As reported yesterday, Natural Balance has recalled pet food products found to have melamine in them. Yes, melamine. The same item found in the tainted wheat gluten which caused the massive Menu Food recall over the past month, and countless heartbreaking deaths. However, the twist on the Natural Balance recall is that it is NOT being attributed to wheat gluten (Natural Balance says they do not use it), but instead is being traced to rice protein concentrate, which Natural Balance recently added to their Venison products for dogs and cats,”The recalled products include Venison and Brown Rice canned and bagged dog foods, Venison and Brown Rice dog treats, and Venison and Green Pea dry cat food. Recent laboratory results show that the products contain melamine. We believe the source of the melamine is a rice protein concentrate. Natural Balance has confirmed this morning that some production batches of these products may contain melamine.” USA Today is reporting, “The rice protein concentrate was imported from China by San Francisco-based Wilbur-Ellis. Herrick says the concentrate, which is being tested, is suspected to have melamine, as it was the only new ingredient.

In that same article from USA Today, Wilbur-Ellis CEO, John Thacher, said five pet food makers purchased the concentrate, one of them being Diamond Pet Foods. He refused to name the other “major” customer, but said that the unnamed company had tested the concentrate and found no melamine in it. I question why that other “major” company won’t come forward. I mean if you tested the food and NO MELAMINE was found, wouldn’t you WANT consumers to know that you pet food is “safe”? (Whatever safe means anymore.)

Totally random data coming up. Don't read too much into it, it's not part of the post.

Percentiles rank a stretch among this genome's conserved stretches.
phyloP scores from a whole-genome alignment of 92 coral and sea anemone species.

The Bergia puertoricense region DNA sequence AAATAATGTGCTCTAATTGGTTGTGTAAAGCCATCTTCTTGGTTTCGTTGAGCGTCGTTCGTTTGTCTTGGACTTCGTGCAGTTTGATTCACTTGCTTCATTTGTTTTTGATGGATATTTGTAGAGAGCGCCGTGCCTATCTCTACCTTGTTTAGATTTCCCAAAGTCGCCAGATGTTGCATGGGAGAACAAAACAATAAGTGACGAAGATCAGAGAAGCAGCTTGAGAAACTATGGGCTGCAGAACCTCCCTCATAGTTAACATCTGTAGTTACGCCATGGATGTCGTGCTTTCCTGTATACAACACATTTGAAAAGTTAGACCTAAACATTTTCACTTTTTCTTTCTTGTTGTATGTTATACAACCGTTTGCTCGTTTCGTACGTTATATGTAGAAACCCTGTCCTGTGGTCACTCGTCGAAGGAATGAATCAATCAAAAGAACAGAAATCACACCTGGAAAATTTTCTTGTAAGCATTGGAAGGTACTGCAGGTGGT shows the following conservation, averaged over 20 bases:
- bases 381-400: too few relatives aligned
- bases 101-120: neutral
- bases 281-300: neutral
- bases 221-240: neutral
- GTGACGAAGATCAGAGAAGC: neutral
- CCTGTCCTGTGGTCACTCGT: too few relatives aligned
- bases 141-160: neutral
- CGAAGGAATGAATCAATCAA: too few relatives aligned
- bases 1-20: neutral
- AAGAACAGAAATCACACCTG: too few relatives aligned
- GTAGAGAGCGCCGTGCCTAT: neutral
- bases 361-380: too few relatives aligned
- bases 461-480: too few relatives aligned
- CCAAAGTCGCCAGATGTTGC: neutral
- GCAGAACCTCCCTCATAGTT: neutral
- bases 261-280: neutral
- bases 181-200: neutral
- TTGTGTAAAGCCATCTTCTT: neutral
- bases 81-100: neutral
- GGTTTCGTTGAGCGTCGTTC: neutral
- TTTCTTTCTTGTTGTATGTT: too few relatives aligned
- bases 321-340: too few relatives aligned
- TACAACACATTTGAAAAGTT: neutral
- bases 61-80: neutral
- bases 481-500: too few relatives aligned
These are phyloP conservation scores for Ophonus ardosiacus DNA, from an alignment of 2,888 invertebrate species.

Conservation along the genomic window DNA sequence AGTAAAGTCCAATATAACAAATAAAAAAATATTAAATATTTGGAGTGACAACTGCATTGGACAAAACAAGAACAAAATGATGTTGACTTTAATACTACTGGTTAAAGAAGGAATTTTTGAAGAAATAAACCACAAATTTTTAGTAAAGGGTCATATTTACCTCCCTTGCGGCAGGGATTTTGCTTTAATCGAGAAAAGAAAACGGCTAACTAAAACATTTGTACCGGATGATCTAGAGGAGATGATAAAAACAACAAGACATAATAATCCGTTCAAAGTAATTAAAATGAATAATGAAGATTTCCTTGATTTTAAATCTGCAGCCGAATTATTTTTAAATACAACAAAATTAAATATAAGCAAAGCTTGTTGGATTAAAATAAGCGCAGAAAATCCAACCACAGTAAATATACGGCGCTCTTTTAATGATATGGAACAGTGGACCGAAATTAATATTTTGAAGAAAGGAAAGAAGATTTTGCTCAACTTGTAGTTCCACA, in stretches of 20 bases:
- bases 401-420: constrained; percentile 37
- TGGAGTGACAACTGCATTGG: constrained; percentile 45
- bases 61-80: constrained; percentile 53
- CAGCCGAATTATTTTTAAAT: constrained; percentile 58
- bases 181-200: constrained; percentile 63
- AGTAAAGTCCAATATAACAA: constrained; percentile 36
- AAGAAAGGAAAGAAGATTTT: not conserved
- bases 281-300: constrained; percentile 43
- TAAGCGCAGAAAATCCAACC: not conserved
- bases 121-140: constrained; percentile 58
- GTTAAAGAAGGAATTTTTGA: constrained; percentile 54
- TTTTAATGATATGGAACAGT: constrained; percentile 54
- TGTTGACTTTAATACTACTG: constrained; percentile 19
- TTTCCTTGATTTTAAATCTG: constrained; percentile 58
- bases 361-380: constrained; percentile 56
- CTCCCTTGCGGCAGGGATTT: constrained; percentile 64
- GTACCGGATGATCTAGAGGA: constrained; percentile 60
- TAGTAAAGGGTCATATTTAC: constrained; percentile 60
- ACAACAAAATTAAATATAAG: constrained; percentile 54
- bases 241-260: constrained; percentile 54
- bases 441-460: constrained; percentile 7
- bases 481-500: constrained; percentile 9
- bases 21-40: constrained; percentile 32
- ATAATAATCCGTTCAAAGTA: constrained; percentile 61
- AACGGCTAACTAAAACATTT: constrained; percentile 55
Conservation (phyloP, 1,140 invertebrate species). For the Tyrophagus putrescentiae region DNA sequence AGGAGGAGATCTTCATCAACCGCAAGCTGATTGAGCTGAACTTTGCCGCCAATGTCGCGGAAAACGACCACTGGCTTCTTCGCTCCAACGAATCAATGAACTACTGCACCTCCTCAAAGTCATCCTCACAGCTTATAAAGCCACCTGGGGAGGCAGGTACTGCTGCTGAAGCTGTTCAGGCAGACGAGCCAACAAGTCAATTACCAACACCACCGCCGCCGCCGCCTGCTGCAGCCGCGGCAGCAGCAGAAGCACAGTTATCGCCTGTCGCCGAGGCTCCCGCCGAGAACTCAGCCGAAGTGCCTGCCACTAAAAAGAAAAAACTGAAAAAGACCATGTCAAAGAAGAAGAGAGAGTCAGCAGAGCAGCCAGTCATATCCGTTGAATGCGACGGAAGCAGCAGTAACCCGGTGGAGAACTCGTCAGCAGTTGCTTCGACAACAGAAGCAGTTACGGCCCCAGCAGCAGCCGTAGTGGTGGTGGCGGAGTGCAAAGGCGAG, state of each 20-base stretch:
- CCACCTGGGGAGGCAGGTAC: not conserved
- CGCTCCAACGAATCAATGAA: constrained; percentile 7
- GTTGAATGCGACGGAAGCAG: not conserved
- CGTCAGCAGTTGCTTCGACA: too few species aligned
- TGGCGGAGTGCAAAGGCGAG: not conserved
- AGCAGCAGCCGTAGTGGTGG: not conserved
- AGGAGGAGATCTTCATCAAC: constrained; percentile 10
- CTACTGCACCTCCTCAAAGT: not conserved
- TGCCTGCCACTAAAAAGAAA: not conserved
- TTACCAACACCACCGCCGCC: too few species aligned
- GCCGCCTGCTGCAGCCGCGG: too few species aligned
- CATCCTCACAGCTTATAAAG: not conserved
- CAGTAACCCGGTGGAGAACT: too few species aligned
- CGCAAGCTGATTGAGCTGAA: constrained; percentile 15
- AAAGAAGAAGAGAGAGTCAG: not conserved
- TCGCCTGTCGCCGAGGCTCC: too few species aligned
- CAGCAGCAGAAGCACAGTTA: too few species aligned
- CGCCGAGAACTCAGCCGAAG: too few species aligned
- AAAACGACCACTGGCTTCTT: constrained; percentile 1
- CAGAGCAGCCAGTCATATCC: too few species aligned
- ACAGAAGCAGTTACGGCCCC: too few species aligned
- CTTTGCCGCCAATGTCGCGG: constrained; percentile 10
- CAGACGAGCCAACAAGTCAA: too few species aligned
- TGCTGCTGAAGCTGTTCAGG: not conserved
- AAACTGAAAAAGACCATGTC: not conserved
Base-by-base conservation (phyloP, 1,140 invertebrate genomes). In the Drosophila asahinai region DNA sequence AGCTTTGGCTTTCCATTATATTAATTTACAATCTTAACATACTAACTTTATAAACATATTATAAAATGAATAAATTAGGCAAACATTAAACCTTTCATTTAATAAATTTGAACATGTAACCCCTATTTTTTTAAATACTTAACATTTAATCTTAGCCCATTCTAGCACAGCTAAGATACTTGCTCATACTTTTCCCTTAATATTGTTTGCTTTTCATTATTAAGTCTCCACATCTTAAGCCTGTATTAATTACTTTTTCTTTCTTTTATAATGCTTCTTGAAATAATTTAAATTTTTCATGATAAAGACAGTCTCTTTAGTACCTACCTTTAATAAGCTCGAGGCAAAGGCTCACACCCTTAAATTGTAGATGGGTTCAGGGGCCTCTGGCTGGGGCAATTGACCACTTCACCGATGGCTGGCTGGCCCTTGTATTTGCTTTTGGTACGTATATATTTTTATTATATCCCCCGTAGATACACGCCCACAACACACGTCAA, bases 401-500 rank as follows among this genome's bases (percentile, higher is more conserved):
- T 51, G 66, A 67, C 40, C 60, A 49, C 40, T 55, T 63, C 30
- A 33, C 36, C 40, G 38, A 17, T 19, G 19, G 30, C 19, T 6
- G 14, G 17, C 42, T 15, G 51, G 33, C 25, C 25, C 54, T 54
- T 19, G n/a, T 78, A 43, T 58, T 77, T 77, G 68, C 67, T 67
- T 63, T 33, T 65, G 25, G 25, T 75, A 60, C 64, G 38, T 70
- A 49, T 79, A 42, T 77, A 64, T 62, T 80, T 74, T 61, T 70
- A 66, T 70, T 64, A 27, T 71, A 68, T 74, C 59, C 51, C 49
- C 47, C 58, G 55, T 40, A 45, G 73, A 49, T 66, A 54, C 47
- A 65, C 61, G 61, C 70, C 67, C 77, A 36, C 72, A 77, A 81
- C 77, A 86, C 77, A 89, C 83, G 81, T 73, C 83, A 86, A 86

Here we go again down the “hush-hush” path of big business companies keeping their “code of silence” with one another. Sigh. ChemNutra was informed on March 8th of the tainted wheat gluten they had imported from Xuzhou Anying in China, and according to their 4/3 press release, immediately began cooperating in investigations and quarantined their entire wheat gluten inventory, yet the public was not made aware of ANY of the involved companies or suppliers for several weeks! Is this the runaround we are now going to get from the rice protein importer, Wilbur-Ellis, and whomever their customers are that purchased the rice protein from them? Guess only time will tell. Looks like the “Quality Assurance” blurb on the Wilbur-Ellis “feed” web site page holds their accountability only at their customers, and not the subsequent consumers of products produced by those customers. “For over 80 years, Wilbur-Ellis has built a reputation for fulfilling contractual commitments to our customers. The process starts with ensuring that our suppliers provide the quality assurance that we guarantee in our sales contracts. Our network of international offices features specialists in every product market, thus ensuring that quality standards meet or exceed our customer expectations. Whether our customers require HAACP, APHIS , EU , UL or another form of quality assurance Co Products delivers what we guarantee.” It also appears from a must-read, interesting article over at Canada Free Press, that ChemNutra is giving the big brush-off to those requesting answers from them by having a PR firm take over inquiries, and has become quite mum on the whole thing, “PR flaks are paid to protect clients but the silence from ChemNutra CEO Stephen S. Miller and his wife Sally Qing Miller is deafening.